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The Kelly Criterion – in a nutshell.

April 4, 2019

How much should we bet when we believe the odds are in our favour. The answer to this question was first formalised in 1956, by daredevil pilot, recreational gunslinger and physicist John L. Kelly, Jr. at Bell Labs. The so-called Kelly Criterion is a formula employed to determine the optimal size of a series of bets when we have the advantage, in other words when the odds favour us. It takes account of the size of our edge over the market as well as the adverse impact of volatility. In other words, even when we have the edge, we can still go bankrupt along the way if we stake too much on any individual wager or series of wagers.

Essentially, the Kelly strategy is to wager a proportion of our capital which is equivalent to our advantage at the available odds. So if we are being offered even money, and we back heads, and we are certain that the coin will come down heads, we have a 100% advantage. So the recommended wager is the total of our capital. If there is a 60% chance of heads, and a 40% chance of tails, our advantage is now 20%, and we are advised to stake accordingly. This is a simplified representation of the literature on Kelly, Half-Kelly, and other derivatives of same, but the bottom line is clear. It is just as important to know how much to stake as it is to gauge when we have the advantage. But it’s not easy unless we can accurately identify that advantage.

Put more technically, the Kelly criterion is the fraction of capital to wager to maximise compounded growth of capital. The problem it seeks to address is that even when there is an edge, beyond some threshold larger bets will result in lower compounded return because of the adverse impact of volatility. The Kelly criterion defines the threshold, and indicates the fraction that should be wagered to maximise compounded return over the long run (F), which is given by:

F = Pw – (Pl/W)


F = Kelly criterion fraction of capital to bet

W = Amount won per amount wagered (i.e. win size divided by lose size)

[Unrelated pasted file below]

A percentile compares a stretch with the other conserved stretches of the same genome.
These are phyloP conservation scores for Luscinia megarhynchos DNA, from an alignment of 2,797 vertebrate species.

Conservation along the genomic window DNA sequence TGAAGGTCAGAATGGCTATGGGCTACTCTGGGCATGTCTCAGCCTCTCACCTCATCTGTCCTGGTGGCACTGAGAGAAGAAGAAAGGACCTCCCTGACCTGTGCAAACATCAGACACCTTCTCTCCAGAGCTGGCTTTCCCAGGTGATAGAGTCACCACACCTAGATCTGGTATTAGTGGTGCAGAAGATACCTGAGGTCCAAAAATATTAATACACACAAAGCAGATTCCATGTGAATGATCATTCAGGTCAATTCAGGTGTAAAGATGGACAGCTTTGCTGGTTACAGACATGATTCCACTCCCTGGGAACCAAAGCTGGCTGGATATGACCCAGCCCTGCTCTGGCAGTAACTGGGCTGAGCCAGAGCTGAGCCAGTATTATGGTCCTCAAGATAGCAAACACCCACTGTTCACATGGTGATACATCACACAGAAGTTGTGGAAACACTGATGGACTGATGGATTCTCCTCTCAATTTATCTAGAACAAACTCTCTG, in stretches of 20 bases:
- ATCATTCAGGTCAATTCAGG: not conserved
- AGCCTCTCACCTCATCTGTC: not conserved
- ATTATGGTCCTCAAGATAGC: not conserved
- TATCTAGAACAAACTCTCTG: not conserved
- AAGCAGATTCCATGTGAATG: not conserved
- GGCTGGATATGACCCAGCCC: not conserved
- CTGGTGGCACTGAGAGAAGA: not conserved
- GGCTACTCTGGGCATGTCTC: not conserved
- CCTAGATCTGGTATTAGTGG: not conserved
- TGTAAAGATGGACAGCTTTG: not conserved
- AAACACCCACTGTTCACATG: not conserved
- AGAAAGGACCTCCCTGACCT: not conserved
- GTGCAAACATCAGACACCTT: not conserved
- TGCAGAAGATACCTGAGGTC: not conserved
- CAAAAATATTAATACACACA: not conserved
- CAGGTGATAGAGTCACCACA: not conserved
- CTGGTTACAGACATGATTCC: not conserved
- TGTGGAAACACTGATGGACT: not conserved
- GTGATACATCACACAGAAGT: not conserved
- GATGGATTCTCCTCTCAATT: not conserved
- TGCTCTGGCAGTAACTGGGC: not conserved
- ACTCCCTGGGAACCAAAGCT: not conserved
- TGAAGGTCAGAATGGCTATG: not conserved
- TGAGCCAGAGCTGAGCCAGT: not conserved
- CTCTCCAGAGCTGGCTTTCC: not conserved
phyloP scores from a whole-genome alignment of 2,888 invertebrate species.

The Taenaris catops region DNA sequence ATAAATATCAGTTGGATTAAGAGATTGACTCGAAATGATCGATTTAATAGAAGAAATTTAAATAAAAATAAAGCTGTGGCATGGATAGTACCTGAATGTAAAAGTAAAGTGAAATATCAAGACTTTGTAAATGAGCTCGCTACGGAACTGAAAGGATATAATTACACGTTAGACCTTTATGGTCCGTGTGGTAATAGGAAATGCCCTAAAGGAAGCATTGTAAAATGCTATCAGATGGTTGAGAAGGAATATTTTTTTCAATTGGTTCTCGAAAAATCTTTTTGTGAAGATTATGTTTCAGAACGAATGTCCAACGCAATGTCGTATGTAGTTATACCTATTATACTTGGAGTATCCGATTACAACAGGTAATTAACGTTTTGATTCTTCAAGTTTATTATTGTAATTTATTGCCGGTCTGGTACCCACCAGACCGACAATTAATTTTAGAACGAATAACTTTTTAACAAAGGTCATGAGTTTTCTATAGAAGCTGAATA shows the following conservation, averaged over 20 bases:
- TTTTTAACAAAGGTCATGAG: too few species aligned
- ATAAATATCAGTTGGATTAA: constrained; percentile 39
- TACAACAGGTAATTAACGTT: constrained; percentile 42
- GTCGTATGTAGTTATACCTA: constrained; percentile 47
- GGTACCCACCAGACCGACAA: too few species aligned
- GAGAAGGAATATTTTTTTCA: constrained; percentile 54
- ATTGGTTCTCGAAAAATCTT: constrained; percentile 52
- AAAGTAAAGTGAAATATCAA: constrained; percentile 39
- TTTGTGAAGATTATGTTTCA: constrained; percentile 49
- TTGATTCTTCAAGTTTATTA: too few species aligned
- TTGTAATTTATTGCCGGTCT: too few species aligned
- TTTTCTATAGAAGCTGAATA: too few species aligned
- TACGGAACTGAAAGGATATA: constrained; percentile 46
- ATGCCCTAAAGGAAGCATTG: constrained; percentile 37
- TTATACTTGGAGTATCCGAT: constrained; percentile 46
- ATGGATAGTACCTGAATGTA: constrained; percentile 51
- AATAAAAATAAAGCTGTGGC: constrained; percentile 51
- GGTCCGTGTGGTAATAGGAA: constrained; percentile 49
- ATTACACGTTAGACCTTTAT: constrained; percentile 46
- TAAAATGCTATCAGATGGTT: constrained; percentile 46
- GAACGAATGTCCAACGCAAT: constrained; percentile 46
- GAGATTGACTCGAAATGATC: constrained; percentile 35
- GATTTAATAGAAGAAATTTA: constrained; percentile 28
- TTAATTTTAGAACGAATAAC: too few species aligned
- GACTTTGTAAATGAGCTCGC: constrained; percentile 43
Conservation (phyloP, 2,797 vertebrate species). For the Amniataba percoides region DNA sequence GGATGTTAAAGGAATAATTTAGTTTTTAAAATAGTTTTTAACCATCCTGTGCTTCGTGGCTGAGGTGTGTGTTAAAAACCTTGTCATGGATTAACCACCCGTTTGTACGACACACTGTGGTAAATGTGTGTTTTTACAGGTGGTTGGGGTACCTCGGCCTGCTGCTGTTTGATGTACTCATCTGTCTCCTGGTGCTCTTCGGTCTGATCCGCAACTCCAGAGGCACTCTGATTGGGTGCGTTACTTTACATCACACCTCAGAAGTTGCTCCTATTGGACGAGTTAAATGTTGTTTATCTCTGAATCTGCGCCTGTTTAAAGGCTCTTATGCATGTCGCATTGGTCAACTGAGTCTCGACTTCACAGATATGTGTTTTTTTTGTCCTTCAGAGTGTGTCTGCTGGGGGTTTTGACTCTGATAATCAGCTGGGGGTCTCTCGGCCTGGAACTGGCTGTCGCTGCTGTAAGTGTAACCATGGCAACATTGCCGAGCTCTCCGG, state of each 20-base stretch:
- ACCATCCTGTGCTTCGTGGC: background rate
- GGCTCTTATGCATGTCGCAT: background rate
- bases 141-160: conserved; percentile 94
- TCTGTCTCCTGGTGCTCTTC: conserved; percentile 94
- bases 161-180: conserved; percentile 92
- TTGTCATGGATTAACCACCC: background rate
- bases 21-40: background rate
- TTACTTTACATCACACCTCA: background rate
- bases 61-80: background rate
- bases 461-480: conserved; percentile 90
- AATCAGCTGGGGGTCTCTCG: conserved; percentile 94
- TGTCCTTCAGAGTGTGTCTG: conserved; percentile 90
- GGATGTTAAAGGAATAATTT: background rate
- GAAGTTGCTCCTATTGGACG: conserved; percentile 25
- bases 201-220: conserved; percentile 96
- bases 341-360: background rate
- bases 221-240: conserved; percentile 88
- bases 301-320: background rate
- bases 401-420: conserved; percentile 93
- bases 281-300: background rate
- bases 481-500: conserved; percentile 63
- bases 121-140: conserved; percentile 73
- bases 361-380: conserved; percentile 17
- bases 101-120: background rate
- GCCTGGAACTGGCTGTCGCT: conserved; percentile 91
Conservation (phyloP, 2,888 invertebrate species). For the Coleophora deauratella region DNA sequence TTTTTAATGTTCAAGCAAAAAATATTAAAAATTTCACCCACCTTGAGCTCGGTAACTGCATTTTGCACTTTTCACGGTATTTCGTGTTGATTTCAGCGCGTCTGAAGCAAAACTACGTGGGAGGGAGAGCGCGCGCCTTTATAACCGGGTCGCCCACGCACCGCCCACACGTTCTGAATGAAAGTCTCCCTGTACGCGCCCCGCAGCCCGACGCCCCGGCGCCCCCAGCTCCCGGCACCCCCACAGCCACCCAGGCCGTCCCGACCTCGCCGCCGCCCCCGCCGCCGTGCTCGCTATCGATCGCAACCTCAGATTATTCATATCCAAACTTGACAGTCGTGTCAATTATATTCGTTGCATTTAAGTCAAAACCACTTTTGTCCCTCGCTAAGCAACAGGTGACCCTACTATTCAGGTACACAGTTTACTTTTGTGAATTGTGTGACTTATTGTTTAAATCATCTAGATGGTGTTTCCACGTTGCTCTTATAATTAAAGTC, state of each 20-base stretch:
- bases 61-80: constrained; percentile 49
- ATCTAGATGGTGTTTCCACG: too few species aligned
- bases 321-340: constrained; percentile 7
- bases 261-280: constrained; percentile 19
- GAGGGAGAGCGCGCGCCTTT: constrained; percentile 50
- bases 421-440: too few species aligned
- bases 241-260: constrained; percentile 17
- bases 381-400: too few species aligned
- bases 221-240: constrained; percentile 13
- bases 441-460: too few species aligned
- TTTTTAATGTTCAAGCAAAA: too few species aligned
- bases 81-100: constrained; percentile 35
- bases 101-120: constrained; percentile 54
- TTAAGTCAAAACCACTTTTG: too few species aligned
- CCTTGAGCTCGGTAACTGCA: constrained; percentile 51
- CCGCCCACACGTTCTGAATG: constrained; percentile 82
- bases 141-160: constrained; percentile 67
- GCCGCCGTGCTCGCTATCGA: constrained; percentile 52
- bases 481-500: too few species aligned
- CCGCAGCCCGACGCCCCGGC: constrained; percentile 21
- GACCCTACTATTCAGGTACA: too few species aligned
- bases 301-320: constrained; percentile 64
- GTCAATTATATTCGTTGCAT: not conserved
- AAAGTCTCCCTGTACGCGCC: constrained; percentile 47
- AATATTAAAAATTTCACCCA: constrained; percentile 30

Pw = Probability of winning

Pl = Probability of losing

When win size and loss size are equal, W = 1, and the formula reduces to:

F = Pw – Pl

For example, if a trader loses £1,000 on losing trades and gains £1,000 on winning trades, and 60 per cent of all trades are winning trades, the Kelly criterion indicates an optimal  trade size equal to 20 per cent (0.60-0.40 = 0.20). As another example, if a trader wins £2,000 on winning trades and loses £1,000 on losing trades, and the probability of winning and losing are both equal to 50 per cent, the Kelly criterion indicates an optimal trade size equal to 25 per cent of capital: 0.50- (0.50/2) = 0.25.

In other words, Kelly argues that, in the long run, we should wager a percentage of our bankroll equal to the expected profit divided by than the amount we would receive if we win.

Proportional over-betting is more harmful than under-betting. For example, betting half the Kelly criterion will reduce compounded return by 25 per cent, while betting double the Kelly criterion will eliminate 100 per cent of the gain. Betting more than double the Kelly criterion will result in an expected negative compounded return, regardless of the edge on any individual bet. The Kelly criterion implicitly assumes that there is no minimum bet size. This assumption prevents the possibility of total loss. If there is a minimum trade size, as is the case in most practical investment and trading situations, then ruin is possible if the amount falls below the minimum possible bet size.

So should we bet the full amount recommended by the Kelly criterion? In fact, betting the full amount recommended by the Kelly formula may be unwise for a number of reasons. Notably, accurate estimation of the advantage of the bets is critical; if we overestimate the advantage by more than a factor of two, Kelly betting will cause a negative rate of capital growth, and this is easily done. So, full Kelly betting may be a rough ride, and a fractional Kelly betting strategy might be substituted, i.e. a strategy wherein we bets some fraction of the recommended Kelly bet, such as a half or a third.

Ironically, John Kelly himself died in 1965, never having used his own criterion to make money.

So that’s the Kelly criterion. In a nutshell, the advice is only to bet when you believe you have the edge, and to do so using a stake size related to the size of the edge. Mathematically, it means betting a fraction of your capital equal to the size of your advantage. So, if you have a 20% edge at the odds, bet 20% of your capital. In the real world, however, we need to allow for errors that can creep in, like uncertainty as to the true edge, if any, that we have at the odds. So, unless we’re happy to risk a very bumpy ride, and we have total confidence in our judgment, a preferred strategy may to be stake a defined fraction of that amount, known as a fractional Kelly strategy.


If a trader is offered even money on a heads/tails bet, and knows that the chance of heads is 70%, the Kelly criterion indicates an optimal trade size equal to x per cent of capital. Calculate x.


References and Links

The Kelly Criterion. LessWrong. 15 October, 2018.

Kelly Criterion. Wikipedia.


From → Betting, Nutshells

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